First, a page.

Like other negative states, loneliness should be taken as a sign that something is imbalanced in a person’s life. In small increments, loneliness can be a helpful cue which signals that something is wrong in a person’s life. This awareness can give people the perspective to change or to reach for help. But, “Loneliness is not designed to be chronic,” as Fortune magazine cautions.

Despite this, chronic loneliness is becoming far too common, and with it the ill health and negativity that it fosters.

Chronic Loneliness Affects Far Too Many

Studies are finding that Americans are lonely now more than ever. This trend is especially high in Americans over age 45, according to the recent AARP Loneliness Study. Just over a third of the participants, or an estimated 42.6 million adults, struggle with chronic loneliness. Individuals aged 45 to 49 were hit hardest, as were those who weren’t married.

Loneliness and isolation hits other age groups hard too, with some experts citing that Millennials experience it more than other generations.

How Does Loneliness Breed Negativity?

Our friends, families, and even our coworkers can be mirrors who help to reflect back to us our true selves and the state of our minds, spirits, and hearts. Without this reflection and support we begin to flounder and lose our bearings.

Maybe depression rises and we start to sink into it. But without anyone there to see us struggling, we get stuck in its dangerous spiral of negativity. This negativity is prime breeding ground for other harmful emotions and mindsets: anger, blame, resentment, and fear.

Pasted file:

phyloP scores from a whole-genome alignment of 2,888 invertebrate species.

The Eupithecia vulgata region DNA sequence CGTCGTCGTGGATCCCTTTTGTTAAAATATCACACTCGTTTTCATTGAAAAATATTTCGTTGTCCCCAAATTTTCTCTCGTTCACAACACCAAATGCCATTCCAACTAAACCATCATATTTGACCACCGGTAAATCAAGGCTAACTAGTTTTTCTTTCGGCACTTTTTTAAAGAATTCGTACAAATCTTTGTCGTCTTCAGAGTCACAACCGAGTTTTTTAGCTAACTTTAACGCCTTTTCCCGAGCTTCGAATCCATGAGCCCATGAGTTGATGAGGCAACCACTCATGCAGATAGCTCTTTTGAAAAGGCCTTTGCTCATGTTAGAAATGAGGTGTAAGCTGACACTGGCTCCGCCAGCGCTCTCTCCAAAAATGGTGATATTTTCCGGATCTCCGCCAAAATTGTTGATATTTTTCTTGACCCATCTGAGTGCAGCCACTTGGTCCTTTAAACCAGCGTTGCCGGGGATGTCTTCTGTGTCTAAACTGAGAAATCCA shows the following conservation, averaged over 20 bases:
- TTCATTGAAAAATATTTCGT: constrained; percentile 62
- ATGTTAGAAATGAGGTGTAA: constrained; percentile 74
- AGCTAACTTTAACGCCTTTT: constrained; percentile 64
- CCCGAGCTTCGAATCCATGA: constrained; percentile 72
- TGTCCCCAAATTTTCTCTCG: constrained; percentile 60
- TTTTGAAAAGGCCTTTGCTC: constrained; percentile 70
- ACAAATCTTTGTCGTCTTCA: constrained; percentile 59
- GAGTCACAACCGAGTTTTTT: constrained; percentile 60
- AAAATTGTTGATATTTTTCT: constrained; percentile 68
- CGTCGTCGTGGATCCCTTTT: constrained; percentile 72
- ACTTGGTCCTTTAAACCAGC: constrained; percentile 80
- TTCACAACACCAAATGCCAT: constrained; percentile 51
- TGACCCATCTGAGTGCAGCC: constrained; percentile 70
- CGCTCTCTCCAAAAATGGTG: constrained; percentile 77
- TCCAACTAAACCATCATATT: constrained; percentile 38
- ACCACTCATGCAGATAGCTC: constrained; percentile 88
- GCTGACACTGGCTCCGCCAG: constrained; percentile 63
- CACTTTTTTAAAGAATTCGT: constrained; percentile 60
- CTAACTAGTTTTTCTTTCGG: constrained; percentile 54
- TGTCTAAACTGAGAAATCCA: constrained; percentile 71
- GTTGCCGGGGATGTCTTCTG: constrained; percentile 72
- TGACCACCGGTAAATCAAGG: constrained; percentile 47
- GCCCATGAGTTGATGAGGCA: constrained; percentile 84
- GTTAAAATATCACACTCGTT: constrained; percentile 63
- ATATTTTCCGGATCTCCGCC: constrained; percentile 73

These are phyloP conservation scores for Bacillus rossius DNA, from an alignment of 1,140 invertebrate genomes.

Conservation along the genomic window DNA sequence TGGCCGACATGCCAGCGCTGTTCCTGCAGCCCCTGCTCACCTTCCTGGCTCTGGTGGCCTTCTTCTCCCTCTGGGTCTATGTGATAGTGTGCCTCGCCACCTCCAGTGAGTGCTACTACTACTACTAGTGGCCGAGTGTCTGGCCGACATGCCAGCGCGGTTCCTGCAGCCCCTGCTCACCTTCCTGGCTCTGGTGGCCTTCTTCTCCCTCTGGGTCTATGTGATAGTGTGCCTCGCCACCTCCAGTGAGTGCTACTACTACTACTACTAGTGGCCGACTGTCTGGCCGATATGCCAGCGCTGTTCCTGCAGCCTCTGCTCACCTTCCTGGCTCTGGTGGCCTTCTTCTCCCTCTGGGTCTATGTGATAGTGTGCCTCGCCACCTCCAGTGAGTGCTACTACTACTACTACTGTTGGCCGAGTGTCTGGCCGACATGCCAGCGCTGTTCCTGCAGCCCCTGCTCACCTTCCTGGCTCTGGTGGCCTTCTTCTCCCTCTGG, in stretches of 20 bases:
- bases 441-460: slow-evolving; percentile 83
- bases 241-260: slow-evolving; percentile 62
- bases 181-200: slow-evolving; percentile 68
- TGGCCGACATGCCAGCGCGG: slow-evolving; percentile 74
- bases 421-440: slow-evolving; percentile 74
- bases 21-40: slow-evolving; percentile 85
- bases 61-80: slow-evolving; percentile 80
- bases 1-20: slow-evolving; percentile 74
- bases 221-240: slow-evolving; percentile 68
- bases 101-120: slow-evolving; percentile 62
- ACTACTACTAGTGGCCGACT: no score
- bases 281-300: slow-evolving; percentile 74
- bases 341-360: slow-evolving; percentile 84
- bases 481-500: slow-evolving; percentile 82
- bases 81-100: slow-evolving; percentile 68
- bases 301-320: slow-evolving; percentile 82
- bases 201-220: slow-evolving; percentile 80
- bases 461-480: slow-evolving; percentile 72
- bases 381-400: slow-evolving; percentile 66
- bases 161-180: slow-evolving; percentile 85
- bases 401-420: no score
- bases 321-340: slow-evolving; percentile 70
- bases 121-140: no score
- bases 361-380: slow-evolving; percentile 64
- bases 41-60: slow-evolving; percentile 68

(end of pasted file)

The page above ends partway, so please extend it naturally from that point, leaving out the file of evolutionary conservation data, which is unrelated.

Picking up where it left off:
At some point, we fall into a vicious cycle: as we grow more lonely we blame ourselves for it. We convince ourselves we’re not worthy of anyone else’s affection or love, when in reality our hearts are crying out for it.

However, love and support, and people who provide them, may help people struggling with loneliness and addiction as they journey towards healthier, sober states.

Why We Need People To Beat Addiction

Without active support, substance abuse can accelerate into addiction more easily. Once addicted, it’s harder for a person to conquer their addiction alone. For those who find sobriety and begin building a recovery, loneliness is a huge risk factor for relapse. At every step of the way loneliness can make it harder to live a drug-free life. Loneliness and Addiction Drug-Free Life

So how do people beat this? Reach out to people fighting addiction, or help them reach out to people who can help them. Having the help of a loved one can make it easier to take the steps necessary to obtain treatment.

Treatment For Addiction And Loneliness?

A good treatment program should offer family therapy and support. Therapy and counseling sessions will help a person and their loved ones heal and grow together. In a great inpatient rehab program, individuals learn the coping and interpersonal skills which will lead them to a strong and connected recovery.

Treatment also teaches clients the healthy habits and activities which promote better mental health. Treatment aftercare programs will continue to reach out and connect program graduates to people who can keep them energized and focused on addiction recovery.

Individualized treatment helps a person cultivate self-love, self-confidence, and better methods of self-care, all of which help to fight off loneliness and negativity. can help you create a treatment plan that’s right for you. Contact us today.